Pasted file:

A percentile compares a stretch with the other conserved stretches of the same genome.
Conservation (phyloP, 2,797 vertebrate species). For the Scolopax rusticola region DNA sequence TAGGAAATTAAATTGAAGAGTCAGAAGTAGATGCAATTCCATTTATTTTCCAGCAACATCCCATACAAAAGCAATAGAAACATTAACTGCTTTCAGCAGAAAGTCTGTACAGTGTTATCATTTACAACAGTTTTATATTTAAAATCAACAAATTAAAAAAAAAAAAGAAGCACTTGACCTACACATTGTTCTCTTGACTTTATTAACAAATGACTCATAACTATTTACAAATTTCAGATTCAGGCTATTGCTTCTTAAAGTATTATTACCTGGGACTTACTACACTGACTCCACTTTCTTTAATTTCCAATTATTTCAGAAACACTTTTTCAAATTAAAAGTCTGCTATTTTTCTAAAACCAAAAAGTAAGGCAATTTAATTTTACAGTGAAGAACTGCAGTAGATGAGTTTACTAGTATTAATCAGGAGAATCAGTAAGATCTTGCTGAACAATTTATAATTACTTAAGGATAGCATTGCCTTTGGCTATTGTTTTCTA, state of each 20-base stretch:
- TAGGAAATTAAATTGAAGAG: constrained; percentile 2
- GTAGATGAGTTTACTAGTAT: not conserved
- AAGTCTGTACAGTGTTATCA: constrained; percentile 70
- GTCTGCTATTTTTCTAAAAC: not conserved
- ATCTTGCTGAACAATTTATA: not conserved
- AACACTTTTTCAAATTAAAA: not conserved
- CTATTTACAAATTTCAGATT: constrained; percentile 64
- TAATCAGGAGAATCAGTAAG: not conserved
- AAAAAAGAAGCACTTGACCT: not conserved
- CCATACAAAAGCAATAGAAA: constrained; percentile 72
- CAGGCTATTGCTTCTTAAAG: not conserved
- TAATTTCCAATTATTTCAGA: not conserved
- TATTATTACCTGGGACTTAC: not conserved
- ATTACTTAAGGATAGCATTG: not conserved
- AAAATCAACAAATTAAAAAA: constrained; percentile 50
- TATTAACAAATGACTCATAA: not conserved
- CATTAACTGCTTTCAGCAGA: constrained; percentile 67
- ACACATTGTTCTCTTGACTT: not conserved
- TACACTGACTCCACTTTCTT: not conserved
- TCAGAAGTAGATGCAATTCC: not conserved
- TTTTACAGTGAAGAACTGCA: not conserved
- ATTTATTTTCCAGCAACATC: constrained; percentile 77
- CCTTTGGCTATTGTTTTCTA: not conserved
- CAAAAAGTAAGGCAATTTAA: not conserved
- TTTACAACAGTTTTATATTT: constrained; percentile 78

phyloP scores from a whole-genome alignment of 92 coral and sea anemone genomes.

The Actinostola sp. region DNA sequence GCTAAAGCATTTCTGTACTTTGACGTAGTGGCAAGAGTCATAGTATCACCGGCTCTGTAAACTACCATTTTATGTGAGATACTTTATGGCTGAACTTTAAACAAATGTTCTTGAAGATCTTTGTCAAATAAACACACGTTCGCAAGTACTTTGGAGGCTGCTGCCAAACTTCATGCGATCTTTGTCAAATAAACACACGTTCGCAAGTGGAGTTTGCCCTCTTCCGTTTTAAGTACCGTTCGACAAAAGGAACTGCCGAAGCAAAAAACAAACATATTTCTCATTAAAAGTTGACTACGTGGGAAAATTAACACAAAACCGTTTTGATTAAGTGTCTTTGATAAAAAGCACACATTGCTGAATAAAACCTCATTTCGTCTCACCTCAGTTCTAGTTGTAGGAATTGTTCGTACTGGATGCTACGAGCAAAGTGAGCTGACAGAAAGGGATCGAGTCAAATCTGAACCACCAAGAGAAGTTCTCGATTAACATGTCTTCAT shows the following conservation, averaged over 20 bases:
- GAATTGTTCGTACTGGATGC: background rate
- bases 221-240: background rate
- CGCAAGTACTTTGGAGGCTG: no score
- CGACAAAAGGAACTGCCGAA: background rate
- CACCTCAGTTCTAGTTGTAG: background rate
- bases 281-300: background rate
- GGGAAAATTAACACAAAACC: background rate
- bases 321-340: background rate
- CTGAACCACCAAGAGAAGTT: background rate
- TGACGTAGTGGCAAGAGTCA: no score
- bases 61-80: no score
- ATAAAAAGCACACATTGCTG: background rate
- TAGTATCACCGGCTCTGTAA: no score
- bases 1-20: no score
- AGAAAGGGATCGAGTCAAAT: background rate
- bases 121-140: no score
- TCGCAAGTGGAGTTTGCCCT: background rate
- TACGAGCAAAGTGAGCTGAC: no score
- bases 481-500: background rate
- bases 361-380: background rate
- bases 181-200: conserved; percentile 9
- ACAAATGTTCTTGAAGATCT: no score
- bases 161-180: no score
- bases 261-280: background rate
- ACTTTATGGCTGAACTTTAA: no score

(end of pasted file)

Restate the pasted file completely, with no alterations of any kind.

A percentile compares a stretch with the other conserved stretches of the same genome.
Conservation (phyloP, 2,797 vertebrate species). For the Scolopax rusticola region DNA sequence TAGGAAATTAAATTGAAGAGTCAGAAGTAGATGCAATTCCATTTATTTTCCAGCAACATCCCATACAAAAGCAATAGAAACATTAACTGCTTTCAGCAGAAAGTCTGTACAGTGTTATCATTTACAACAGTTTTATATTTAAAATCAACAAATTAAAAAAAAAAAAGAAGCACTTGACCTACACATTGTTCTCTTGACTTTATTAACAAATGACTCATAACTATTTACAAATTTCAGATTCAGGCTATTGCTTCTTAAAGTATTATTACCTGGGACTTACTACACTGACTCCACTTTCTTTAATTTCCAATTATTTCAGAAACACTTTTTCAAATTAAAAGTCTGCTATTTTTCTAAAACCAAAAAGTAAGGCAATTTAATTTTACAGTGAAGAACTGCAGTAGATGAGTTTACTAGTATTAATCAGGAGAATCAGTAAGATCTTGCTGAACAATTTATAATTACTTAAGGATAGCATTGCCTTTGGCTATTGTTTTCTA, state of each 20-base stretch:
- TAGGAAATTAAATTGAAGAG: constrained; percentile 2
- GTAGATGAGTTTACTAGTAT: not conserved
- AAGTCTGTACAGTGTTATCA: constrained; percentile 70
- GTCTGCTATTTTTCTAAAAC: not conserved
- ATCTTGCTGAACAATTTATA: not conserved
- AACACTTTTTCAAATTAAAA: not conserved
- CTATTTACAAATTTCAGATT: constrained; percentile 64
- TAATCAGGAGAATCAGTAAG: not conserved
- AAAAAAGAAGCACTTGACCT: not conserved
- CCATACAAAAGCAATAGAAA: constrained; percentile 72
- CAGGCTATTGCTTCTTAAAG: not conserved
- TAATTTCCAATTATTTCAGA: not conserved
- TATTATTACCTGGGACTTAC: not conserved
- ATTACTTAAGGATAGCATTG: not conserved
- AAAATCAACAAATTAAAAAA: constrained; percentile 50
- TATTAACAAATGACTCATAA: not conserved
- CATTAACTGCTTTCAGCAGA: constrained; percentile 67
- ACACATTGTTCTCTTGACTT: not conserved
- TACACTGACTCCACTTTCTT: not conserved
- TCAGAAGTAGATGCAATTCC: not conserved
- TTTTACAGTGAAGAACTGCA: not conserved
- ATTTATTTTCCAGCAACATC: constrained; percentile 77
- CCTTTGGCTATTGTTTTCTA: not conserved
- CAAAAAGTAAGGCAATTTAA: not conserved
- TTTACAACAGTTTTATATTT: constrained; percentile 78

phyloP scores from a whole-genome alignment of 92 coral and sea anemone genomes.

The Actinostola sp. region DNA sequence GCTAAAGCATTTCTGTACTTTGACGTAGTGGCAAGAGTCATAGTATCACCGGCTCTGTAAACTACCATTTTATGTGAGATACTTTATGGCTGAACTTTAAACAAATGTTCTTGAAGATCTTTGTCAAATAAACACACGTTCGCAAGTACTTTGGAGGCTGCTGCCAAACTTCATGCGATCTTTGTCAAATAAACACACGTTCGCAAGTGGAGTTTGCCCTCTTCCGTTTTAAGTACCGTTCGACAAAAGGAACTGCCGAAGCAAAAAACAAACATATTTCTCATTAAAAGTTGACTACGTGGGAAAATTAACACAAAACCGTTTTGATTAAGTGTCTTTGATAAAAAGCACACATTGCTGAATAAAACCTCATTTCGTCTCACCTCAGTTCTAGTTGTAGGAATTGTTCGTACTGGATGCTACGAGCAAAGTGAGCTGACAGAAAGGGATCGAGTCAAATCTGAACCACCAAGAGAAGTTCTCGATTAACATGTCTTCAT shows the following conservation, averaged over 20 bases:
- GAATTGTTCGTACTGGATGC: background rate
- bases 221-240: background rate
- CGCAAGTACTTTGGAGGCTG: no score
- CGACAAAAGGAACTGCCGAA: background rate
- CACCTCAGTTCTAGTTGTAG: background rate
- bases 281-300: background rate
- GGGAAAATTAACACAAAACC: background rate
- bases 321-340: background rate
- CTGAACCACCAAGAGAAGTT: background rate
- TGACGTAGTGGCAAGAGTCA: no score
- bases 61-80: no score
- ATAAAAAGCACACATTGCTG: background rate
- TAGTATCACCGGCTCTGTAA: no score
- bases 1-20: no score
- AGAAAGGGATCGAGTCAAAT: background rate
- bases 121-140: no score
- TCGCAAGTGGAGTTTGCCCT: background rate
- TACGAGCAAAGTGAGCTGAC: no score
- bases 481-500: background rate
- bases 361-380: background rate
- bases 181-200: conserved; percentile 9
- ACAAATGTTCTTGAAGATCT: no score
- bases 161-180: no score
- bases 261-280: background rate
- ACTTTATGGCTGAACTTTAA: no score